LESSON

Region perimeter

Transcript

We can find additional information to describe the shape of an object by looking at its perimeter, by looking at its boundary.

Here we have a very simple scene with a dark object against a white background. The simplest way to compute the length of the perimeter of the object is to simply trace around the outside of the object. So the lines are either vertical or horizontal, and this is a technique called crack coding. We measure the length of this blue path. It tells us something about the length of the perimeter of the object.

Another way of measuring the perimeter of the object is to first of all consider all of the pixels that sit on the edge of the object, and those pixels are all marked with a red dot. Those red dots are the centres of the pixels that are on the edge of the object. And an alternative technique is to join the centres of the dots. This is called an 8-neighbour chain code. So the length of this path can be considered to be the length of the boundary of the object.

We can see that there are going to be some differences here. The crack code is perhaps going to overestimate the boundary of the object. The chain code is going to perhaps underestimate the boundary of the object, but the chain code does a much better job when the object has got sides that are neither vertical nor horizontal. When there are sloped segments on the object, chain code can perhaps give a slightly more realistic estimate.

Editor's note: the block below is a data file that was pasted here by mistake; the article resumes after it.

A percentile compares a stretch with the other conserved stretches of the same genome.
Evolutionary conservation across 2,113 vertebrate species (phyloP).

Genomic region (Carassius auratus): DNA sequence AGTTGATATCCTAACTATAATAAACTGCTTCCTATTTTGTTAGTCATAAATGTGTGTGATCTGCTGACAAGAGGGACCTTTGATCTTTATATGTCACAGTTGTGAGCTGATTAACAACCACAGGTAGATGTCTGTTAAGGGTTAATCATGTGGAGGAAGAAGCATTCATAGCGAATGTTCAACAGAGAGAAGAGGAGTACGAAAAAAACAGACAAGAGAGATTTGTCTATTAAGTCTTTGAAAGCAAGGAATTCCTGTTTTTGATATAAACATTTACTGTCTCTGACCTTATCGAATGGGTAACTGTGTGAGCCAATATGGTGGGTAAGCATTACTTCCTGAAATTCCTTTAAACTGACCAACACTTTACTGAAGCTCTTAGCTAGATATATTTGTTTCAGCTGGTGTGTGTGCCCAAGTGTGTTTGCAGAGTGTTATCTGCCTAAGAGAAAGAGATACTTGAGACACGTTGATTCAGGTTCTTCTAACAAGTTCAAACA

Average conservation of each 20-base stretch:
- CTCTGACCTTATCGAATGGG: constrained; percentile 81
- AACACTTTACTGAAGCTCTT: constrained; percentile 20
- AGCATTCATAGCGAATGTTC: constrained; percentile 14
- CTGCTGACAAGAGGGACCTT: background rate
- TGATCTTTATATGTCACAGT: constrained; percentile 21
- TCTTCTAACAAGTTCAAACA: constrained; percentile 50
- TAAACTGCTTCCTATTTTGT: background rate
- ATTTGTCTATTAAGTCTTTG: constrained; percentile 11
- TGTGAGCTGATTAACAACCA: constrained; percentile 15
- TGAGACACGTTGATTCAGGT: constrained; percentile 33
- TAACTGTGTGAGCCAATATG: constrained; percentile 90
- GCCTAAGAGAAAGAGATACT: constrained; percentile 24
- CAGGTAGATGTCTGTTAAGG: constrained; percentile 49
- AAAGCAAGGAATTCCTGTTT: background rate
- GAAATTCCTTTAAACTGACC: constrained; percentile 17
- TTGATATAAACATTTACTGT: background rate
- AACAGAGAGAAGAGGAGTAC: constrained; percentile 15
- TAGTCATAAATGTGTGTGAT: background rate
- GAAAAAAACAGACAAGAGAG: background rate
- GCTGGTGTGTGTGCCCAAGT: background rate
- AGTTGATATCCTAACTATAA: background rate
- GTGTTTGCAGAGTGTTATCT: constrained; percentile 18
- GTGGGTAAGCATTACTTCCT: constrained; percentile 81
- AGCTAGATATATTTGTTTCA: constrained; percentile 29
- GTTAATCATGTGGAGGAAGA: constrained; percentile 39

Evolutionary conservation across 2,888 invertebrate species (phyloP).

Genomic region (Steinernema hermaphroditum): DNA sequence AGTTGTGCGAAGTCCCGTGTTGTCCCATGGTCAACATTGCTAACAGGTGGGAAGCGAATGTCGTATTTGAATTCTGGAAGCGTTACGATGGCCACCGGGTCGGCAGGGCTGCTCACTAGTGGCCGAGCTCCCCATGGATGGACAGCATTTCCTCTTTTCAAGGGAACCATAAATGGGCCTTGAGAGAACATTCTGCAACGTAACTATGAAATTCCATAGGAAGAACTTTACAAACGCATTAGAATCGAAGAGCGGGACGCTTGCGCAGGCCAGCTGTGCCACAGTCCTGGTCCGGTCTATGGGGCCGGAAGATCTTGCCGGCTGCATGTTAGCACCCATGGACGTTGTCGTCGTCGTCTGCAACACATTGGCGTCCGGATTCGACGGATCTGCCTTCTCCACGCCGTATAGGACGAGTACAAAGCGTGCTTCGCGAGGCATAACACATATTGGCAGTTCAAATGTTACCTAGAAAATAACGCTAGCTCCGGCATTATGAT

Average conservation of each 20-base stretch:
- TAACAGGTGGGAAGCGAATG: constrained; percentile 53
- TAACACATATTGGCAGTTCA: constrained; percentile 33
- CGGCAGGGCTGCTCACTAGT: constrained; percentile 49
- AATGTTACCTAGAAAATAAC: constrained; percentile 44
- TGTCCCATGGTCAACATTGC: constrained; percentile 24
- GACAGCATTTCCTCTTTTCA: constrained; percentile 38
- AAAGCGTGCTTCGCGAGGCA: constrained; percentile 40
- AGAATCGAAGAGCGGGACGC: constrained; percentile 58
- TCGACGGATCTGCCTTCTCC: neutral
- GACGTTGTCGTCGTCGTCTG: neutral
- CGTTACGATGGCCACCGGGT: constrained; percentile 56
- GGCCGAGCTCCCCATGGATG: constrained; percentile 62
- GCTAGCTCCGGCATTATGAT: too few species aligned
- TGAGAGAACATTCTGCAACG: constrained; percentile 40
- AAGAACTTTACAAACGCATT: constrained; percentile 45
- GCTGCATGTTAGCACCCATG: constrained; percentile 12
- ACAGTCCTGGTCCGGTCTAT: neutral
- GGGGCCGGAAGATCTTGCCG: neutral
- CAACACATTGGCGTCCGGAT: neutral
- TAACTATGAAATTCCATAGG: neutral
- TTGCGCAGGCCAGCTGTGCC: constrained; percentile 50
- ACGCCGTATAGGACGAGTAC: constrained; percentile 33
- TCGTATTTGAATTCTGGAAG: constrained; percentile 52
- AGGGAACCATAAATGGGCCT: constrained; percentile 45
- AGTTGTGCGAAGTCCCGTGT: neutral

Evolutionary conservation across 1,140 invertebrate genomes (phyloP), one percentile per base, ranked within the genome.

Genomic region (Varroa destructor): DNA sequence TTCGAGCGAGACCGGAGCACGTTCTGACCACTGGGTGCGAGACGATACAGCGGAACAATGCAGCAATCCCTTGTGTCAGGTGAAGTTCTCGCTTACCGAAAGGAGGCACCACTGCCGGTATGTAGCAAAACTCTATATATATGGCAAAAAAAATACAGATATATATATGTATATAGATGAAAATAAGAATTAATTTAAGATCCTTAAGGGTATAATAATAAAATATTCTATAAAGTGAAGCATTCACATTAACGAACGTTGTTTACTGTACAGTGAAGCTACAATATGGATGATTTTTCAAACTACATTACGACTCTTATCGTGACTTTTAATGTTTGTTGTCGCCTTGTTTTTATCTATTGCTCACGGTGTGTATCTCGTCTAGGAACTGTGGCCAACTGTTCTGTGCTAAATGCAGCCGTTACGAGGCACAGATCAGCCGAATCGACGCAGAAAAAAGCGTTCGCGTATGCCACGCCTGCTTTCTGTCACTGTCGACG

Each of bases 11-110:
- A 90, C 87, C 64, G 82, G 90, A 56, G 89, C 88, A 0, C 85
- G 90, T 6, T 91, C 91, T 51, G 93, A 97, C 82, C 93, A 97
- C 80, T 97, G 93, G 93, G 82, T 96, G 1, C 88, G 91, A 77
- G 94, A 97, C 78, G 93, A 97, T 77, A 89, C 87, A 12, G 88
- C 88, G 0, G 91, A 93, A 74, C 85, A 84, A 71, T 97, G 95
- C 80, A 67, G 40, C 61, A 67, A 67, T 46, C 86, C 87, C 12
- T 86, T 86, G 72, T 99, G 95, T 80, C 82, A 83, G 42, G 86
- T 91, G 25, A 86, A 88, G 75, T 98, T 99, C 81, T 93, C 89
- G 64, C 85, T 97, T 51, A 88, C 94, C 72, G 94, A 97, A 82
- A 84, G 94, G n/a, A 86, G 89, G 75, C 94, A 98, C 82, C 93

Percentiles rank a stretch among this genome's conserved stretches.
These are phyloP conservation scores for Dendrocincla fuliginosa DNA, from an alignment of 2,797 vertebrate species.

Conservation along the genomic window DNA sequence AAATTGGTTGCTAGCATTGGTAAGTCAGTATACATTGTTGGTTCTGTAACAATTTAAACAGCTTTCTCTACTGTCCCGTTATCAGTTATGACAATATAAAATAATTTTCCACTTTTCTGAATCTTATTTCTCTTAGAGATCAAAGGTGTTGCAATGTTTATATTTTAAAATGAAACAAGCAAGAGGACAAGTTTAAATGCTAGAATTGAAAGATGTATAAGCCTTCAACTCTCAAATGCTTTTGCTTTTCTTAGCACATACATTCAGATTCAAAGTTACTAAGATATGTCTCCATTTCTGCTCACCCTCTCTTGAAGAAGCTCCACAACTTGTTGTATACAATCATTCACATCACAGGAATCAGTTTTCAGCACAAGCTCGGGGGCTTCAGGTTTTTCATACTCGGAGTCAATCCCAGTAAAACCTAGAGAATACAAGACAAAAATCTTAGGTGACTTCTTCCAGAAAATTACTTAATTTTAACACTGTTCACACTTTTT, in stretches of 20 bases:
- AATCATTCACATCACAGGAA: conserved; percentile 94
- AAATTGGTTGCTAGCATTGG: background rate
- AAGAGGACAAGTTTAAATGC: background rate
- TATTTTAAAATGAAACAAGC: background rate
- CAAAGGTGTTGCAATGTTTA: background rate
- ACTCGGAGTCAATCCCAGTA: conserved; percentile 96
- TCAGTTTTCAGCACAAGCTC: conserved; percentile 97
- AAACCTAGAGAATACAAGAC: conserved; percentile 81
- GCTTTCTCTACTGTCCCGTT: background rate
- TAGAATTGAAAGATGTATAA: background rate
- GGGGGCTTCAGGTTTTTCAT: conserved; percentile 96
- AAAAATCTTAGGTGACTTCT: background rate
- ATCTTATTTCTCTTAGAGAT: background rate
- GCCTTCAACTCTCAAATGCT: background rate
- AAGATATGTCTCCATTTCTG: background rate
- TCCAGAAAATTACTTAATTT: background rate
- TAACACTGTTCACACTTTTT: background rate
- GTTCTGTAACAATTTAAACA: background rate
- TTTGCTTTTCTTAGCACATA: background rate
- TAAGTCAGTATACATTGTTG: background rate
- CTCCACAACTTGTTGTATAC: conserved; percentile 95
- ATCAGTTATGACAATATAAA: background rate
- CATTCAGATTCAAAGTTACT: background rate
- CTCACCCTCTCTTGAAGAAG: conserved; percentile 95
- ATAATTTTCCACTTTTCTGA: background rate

In this case with very small objects the difference between the two approaches is going to be quite significant. When objects are very large with hundreds or thousands of pixels, the difference is much less significant.

Now if we compute the perimeter using either of the techniques just mentioned, and we call that the perimeter length p, we can compute a measure that we call circularity and this is a measure that is related to compactness. So we take 4x π, multiplied by the area of the object, which comes from the zeroth moment, and we divide it by the perimeter squared. So this is a non-dimensional quantity. The numerator contains the area, which has got units of pixels squared. We divided by the length, which has got units of pixels squared. So this non-dimensional quantity has got no units.

For the case of the circle, circularity has got a value of 1 … 1 means it’s a circle. For less than 1 it means that it’s not a circle, and for a long line it approaches 0, so it cannot be bigger than 1, it can be less than 1. 1 if it’s a circle.

We can also describe a blob by its contour or perimeter. Let’s look at how we determine the length of a blob’s perimeter using crack code and chain code. We can use the perimeter length to determine another scale and invariant shape parameter called circularity which indicates how compact, or circle-like, the blob is.

Professor Peter Corke

Professor of Robotic Vision at QUT and Director of the Australian Centre for Robotic Vision (ACRV). Peter is also a Fellow of the IEEE, a senior Fellow of the Higher Education Academy, and on the editorial board of several robotics research journals.

Skill level

This content assumes an understanding of high school level mathematics; for example, trigonometry, algebra, calculus, physics (optics) and experience with MATLAB command line and programming, for example workspace, variables, arrays, types, functions and classes.

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